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Two new devices to pluck blood clots out of the brain

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Both approved for clinical use, the Solitaire and the Trevo restore blood flow in stroke victims. New studies show that they're safer and more effective than the current standard tool.

Recent studies reveal how 2 new devices for plucking stroke-causing blood clots out of the brain are safer and more effective than the standard treatment for stroke victims.

And the devices have already been approved for clinical use by the US Food and Drug Administration. The Los Angeles Times reports.

A little history:

In 1996, the FDA approved tissue plasminogen activator (tPA) for the dissolution of blood clots in the brain. It was considered the primary treatment for stroke victims, but it must be used within 3 after the stroke and it’s not effective for dissolving larger blood clots.

In 2004, the FDA approved the first mechanical system for removing clots from the brain. The Merci Retrieval System can be used after the initial 3-hour window and with larger clots. A corkscrew-like wire is threaded through blood vessels from the groin to the brain, where the wire is screwed into the clot.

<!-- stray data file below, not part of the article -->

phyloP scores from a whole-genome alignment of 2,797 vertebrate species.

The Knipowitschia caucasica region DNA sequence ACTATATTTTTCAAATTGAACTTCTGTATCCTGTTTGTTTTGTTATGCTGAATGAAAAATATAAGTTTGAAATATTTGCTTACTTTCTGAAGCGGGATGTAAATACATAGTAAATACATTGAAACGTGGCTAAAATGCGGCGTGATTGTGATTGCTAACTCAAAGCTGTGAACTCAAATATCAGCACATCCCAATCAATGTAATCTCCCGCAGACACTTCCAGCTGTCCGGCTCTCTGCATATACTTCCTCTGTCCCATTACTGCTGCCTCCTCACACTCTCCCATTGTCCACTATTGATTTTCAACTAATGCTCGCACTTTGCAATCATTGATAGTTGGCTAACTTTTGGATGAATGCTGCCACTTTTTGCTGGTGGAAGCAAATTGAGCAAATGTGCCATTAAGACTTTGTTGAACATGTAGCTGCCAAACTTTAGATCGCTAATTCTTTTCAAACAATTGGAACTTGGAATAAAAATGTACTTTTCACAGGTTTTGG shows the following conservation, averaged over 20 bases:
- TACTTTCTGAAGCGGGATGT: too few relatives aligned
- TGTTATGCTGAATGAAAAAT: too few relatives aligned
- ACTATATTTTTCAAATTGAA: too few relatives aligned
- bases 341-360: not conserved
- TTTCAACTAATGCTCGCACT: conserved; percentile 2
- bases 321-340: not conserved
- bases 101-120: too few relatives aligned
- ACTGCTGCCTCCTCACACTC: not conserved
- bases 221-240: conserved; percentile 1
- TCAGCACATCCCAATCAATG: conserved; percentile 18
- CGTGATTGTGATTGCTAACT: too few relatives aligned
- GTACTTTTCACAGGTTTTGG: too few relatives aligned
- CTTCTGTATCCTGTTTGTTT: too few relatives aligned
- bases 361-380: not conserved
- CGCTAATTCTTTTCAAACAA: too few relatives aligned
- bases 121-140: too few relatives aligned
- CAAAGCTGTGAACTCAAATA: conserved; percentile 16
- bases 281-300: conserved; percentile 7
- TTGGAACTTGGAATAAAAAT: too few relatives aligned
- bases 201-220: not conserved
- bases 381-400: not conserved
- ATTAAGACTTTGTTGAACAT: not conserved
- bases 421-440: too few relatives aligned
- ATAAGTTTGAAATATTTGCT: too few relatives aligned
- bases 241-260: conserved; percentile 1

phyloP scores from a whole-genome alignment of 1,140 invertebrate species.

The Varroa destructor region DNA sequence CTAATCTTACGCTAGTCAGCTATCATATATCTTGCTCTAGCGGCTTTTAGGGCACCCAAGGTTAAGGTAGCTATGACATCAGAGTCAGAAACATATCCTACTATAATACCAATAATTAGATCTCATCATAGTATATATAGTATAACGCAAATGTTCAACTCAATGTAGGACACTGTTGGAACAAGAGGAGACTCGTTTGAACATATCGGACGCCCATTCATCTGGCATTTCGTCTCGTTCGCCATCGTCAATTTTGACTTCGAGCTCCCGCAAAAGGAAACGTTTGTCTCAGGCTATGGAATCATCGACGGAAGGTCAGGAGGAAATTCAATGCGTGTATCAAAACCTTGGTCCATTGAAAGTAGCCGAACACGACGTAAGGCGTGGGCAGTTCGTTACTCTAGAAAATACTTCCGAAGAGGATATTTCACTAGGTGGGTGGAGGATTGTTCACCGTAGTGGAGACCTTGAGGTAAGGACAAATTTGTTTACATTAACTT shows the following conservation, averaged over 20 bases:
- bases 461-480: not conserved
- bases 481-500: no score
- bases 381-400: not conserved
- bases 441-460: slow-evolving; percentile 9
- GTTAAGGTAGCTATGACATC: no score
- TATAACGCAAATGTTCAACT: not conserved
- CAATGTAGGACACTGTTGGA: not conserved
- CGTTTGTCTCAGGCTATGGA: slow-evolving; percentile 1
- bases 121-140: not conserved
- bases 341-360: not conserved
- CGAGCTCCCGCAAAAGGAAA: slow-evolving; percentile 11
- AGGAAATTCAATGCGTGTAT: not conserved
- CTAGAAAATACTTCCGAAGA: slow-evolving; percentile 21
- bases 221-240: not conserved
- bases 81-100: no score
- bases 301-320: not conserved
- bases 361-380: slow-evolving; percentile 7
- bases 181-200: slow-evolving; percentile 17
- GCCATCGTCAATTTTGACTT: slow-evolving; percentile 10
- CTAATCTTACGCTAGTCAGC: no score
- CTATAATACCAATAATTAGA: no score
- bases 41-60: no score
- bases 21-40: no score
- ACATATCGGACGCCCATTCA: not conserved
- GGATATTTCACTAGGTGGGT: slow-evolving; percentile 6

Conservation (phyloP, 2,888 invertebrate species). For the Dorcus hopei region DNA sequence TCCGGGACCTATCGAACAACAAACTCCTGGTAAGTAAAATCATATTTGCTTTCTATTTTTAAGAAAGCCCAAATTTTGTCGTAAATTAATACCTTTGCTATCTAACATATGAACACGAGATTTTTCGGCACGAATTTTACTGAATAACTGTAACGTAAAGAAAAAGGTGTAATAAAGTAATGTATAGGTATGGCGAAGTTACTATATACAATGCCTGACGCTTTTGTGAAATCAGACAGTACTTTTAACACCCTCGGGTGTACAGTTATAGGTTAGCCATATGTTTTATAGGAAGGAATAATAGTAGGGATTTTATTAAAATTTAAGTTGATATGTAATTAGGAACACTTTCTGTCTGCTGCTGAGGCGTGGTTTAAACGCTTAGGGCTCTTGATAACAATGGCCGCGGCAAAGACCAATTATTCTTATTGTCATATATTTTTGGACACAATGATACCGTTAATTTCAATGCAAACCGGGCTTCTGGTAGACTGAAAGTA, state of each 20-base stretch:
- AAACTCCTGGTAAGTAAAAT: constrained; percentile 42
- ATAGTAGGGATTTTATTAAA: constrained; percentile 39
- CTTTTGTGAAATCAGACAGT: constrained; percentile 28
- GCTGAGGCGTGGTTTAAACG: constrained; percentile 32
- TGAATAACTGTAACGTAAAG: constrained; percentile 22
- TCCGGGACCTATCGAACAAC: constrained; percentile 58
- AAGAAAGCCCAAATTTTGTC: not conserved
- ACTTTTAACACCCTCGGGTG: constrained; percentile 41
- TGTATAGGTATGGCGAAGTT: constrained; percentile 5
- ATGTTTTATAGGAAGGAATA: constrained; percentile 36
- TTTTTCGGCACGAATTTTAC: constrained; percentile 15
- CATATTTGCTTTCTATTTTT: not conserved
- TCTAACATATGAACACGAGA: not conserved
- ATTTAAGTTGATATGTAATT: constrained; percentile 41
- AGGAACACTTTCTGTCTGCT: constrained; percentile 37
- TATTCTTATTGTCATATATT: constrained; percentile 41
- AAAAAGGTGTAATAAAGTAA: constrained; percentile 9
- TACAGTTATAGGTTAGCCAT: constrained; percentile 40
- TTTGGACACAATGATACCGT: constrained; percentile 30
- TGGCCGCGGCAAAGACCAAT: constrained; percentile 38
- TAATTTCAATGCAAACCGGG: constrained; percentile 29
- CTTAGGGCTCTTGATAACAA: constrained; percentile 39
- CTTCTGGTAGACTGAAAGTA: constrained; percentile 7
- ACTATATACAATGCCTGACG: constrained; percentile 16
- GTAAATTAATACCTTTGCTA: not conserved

Now, there are 2 new FDA-approved devices that restore blood flow in blocked brain arteries that are safer and more effective than the Merci device.

Both are expandable wire-mesh systems much like the wire stents that are used to hold blood vessels open after balloon angioplasty. The collapsed mesh is threaded through blood vessels to the site of the clot, where it is opened and moved forward to engulf the clot. It is then collapsed again and withdrawn, taking the clot with it.

The Solitaire Flow Restoration Device (pictured) was developed at the University of California, Los Angeles, and marketed by Covidien of Mansfield, Mass.

  • 113 stroke patients at 18 hospitals were randomly assigned to receive treatment with either the Solitaire or Merci devices within 8 hours of stroke onset.
  • 3 months after treatment, 58% of those treated with the Solitaire device were assessed as having a good neurological outcome, compared to 33% of those treated with the Merci device.
  • 17% of those treated with Solitaire died, compared to 38% of those treated with the Merci device.
  • Watch a video of the Solitaire device here.

The Trevo Pro Retrieval System is marketed by Stryker Neurovascular of Kalamazoo, Mich.

  • Emory University researchers studied 178 patients with large blood clots at 26 U.S. centers and one in Spain, comparing the Trevo device to the Merci device within 8 hours after stroke onset.
  • 40% of the patients treated with the Trevo device had an independent life after treatment, compared to 22% of those treated with the Merci device.
  • 15% of the patients treated with Trevo had an adverse event, compared to 23% in the Merci group.

The devices’ successes were described in two studies released this week in The Lancet and at the European Society of Cardiology Congress in Munich.

[Via Los Angeles Times]

Image: Covidien and UCLA newsroom

Janet Fang

Contributing Editor

Janet Fang has written for Nature, Discover and the Point Reyes Light. She is currently a lab technician at Lamont-Doherty Earth Observatory. She holds degrees from the University of California, Berkeley and Columbia University. She is based in New York. Follow her on Twitter. Disclosure